Marcin Kapusta Marcin Kapusta - 1 month ago 11
iOS Question

iOS correct way for update recording time since beginning of the recording

How to update time label during recording using this capture pipeline in AVFoundation:

Mic -> AVCaptureDeviceInput -> AVCaptureSession -> AVCaptureAudioDataOutput


AVCaptureAudioDataOutput has Delegate and AVAssetWritter that is writing sampleBuffers to the output file. In this solution I would like to update recording time. I can record time when user tapped Record/Pause/Resume/Stop Buttons but is there any official way from Apple how to update some UILabel with 00:00:00 time at the beginning. I know I can use NSTimer but as I was working with AVAudioRecorder I had property:

var currentTime: TimeInterval
// The time, in seconds, since the beginning of the recording.


The above property was working with pause/continue buttons as well.

Now in this new pipeline I don't have this property and I wonder if I missing something and cannot find it anywhere. Also I noticed that AVCaptureSession has CMClock property named masterClock but I'm not sure how to use it to calculate time, since the beginning of the recording.

I don't get this whole idea of clocks and methods like:

CMClockGetHostTimeClock()
CMSyncConvertTime


How to obtain number of seconds since the beginning of the recording in AVCaptureAudioDataOutputSampleBufferDelegate method based on sampleBuffer?

UPDATE

I discovered a class called CMTimebase and I think this is exacly what I was looking for. Currently I don't know how to use it but what I found after some experimentation in playground.

import CoreMedia

let masterClock = CMClockGetHostTimeClock() // This masterclock should be from captureSession
var timebase: CMTimebase? = nil
CMTimebaseCreateWithMasterClock(kCFAllocatorDefault, masterClock, &timebase)

print(CMTimeGetSeconds(CMTimebaseGetTime(timebase!)))

CMTimebaseSetRate(timebase!, 1.0) // Start/Resume recording

sleep(1)
print(CMTimeGetSeconds(CMTimebaseGetTime(timebase!)))

sleep(1)
CMTimebaseSetRate(timebase!, 0.0) // Pause Recording
print(CMTimeGetSeconds(CMTimebaseGetTime(timebase!)))


sleep(1)
print(CMTimeGetSeconds(CMTimebaseGetTime(timebase!)))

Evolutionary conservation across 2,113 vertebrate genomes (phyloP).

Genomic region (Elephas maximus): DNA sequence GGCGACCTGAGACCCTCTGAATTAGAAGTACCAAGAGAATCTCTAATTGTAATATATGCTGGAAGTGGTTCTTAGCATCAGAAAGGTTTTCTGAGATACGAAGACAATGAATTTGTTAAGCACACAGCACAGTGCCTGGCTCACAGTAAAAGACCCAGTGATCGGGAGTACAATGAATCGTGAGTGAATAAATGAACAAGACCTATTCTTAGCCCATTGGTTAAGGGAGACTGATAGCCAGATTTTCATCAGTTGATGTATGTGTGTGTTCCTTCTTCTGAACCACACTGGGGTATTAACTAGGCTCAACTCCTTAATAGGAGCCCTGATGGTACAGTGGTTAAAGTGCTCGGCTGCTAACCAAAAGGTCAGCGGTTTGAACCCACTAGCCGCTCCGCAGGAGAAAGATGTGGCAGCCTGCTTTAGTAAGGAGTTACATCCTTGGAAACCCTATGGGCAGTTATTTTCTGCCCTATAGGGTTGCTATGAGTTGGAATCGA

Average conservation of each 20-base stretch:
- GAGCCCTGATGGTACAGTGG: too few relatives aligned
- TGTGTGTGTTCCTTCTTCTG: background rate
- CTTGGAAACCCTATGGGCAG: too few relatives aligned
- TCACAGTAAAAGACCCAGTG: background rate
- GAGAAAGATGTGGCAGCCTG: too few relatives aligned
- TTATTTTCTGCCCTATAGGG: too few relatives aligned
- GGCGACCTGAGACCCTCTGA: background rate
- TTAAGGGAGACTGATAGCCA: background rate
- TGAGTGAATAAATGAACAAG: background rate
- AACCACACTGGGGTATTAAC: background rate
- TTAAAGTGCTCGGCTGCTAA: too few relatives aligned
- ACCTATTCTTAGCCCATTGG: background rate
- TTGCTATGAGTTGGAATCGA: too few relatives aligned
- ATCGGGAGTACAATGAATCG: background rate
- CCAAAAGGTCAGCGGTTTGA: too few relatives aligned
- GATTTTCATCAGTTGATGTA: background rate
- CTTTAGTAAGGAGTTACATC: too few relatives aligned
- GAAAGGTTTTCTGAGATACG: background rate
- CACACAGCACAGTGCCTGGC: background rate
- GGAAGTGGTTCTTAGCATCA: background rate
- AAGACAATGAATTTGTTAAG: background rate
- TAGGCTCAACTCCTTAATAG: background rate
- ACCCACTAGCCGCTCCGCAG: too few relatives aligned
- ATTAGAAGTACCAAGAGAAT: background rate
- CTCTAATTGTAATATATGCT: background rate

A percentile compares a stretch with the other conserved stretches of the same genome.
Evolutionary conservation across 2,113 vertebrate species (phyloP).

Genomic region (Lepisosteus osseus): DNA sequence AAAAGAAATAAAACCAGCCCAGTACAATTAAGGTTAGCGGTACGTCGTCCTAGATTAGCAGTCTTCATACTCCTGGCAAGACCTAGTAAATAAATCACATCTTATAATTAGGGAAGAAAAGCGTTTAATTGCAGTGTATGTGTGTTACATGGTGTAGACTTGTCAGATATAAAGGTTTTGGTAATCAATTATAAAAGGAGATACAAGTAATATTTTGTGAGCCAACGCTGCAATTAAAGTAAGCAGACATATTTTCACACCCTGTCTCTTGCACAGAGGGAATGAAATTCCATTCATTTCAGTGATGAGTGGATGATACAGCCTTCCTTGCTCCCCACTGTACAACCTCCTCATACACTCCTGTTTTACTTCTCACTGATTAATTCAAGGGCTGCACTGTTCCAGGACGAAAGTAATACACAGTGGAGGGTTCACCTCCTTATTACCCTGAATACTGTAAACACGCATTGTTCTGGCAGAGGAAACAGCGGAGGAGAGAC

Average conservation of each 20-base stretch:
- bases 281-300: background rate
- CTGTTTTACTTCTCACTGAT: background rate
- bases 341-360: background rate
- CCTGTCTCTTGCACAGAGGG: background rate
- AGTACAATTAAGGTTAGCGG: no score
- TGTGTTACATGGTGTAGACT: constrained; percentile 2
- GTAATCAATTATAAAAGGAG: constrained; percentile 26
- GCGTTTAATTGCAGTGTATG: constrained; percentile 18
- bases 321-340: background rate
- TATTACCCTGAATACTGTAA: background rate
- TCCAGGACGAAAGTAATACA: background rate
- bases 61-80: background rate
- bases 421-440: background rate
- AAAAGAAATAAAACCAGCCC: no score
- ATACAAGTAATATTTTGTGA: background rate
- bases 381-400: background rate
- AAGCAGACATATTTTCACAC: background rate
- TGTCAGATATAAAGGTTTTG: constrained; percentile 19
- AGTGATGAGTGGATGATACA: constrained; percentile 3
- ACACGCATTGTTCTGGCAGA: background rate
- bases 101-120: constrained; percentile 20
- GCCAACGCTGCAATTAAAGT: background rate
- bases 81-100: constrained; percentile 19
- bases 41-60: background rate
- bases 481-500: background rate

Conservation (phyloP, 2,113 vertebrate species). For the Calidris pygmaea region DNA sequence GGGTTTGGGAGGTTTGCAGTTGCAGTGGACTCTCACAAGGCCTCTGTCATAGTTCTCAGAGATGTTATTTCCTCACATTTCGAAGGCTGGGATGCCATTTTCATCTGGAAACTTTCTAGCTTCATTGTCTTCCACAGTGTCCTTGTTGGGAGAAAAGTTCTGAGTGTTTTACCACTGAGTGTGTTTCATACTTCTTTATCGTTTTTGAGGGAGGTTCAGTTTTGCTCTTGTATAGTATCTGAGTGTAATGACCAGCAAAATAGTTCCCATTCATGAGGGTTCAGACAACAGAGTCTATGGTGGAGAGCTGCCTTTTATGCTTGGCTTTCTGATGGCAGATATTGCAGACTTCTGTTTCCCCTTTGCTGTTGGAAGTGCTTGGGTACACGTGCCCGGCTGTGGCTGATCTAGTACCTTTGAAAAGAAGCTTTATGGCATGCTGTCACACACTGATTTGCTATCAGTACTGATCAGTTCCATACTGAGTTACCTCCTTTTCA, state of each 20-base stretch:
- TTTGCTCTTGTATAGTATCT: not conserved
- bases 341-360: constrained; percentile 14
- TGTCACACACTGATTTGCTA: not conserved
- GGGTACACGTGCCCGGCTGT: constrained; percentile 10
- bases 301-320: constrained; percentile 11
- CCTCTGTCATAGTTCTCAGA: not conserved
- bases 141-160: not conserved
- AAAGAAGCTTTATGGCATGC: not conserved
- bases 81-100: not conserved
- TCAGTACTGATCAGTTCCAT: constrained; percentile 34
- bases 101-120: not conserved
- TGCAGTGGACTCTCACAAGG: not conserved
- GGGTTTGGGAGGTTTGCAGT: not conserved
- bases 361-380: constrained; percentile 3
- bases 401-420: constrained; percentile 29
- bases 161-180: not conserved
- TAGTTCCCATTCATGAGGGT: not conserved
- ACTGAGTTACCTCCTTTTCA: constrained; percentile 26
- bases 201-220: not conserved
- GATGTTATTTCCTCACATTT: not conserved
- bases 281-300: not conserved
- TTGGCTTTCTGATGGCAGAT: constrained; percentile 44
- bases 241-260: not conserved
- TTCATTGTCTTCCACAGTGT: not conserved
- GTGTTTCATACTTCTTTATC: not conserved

So this object is really useful. When I set rate to 1.0 it starts measuring time in sync with masterClock. When I set rate to 0.0 it stops measuring time. I noticed also that I can attach Timer to this object. Unfortunately there is no good tutorial of this Core Media stuff at all just some api documentation on Apple site. Does anybody know if there is good tutorial/video from WWDC on topic related to CoreMedia Framework?

Answer

When you're dealing with AVCaptureAudioOutput, you're now working with Sample Buffers. Regardless of if it's Video or Audio, you need two critical pieces of information, the sample data, and the time that sample data was recorded.

This is the "Clock" https://developer.apple.com/reference/coremedia/cmclock

A clock represents a source of time information: generally, a piece of hardware that measures the passage of time.

It's highly accurate, and that's really the point. It's read only, you can only grab a reference from it and you can't set it. All sorts of things can happen to buffers, they get queued, they can be forwarded over a network, but if you have that CMTime reference, they can be reconstructed into the right order and the right time.

CMSync is a subset of functions that deals with Clock drift (between two different clocks reporting slightly different values). You don't need to worry about these at all.

Actually to do what you want is very simple. Here's an example you can cut and paste into a playground.

import AVFoundation

let masterClock : CMClock = CMClockGetHostTimeClock()
let startTime : CMTime = CMClockGetTime(masterClock)
sleep(1)
let endTime : CMTime = CMClockGetTime(masterClock)
let difference : CMTime = CMTimeSubtract(endTime, startTime)
let seconds = CMTimeGetSeconds(difference)

That should give you a seconds value of slightly > 1.

When you click the record button in your application, grab the AVCaptureSession clock and capture the startTime.

When you want to update the UI, just check the AVCaptureSession clock again, subtract the two CMTime's and convert to seconds.

Just make sure that you don't update the UI on every sample buffer, that would be far too frequent, so maybe do it only every 14,000 samples or so (or whatever works for the audio frequency you're using). Also make sure to offload that to a separate thread.

Hope this helps and explains a little bit on the Clocks. Good luck!

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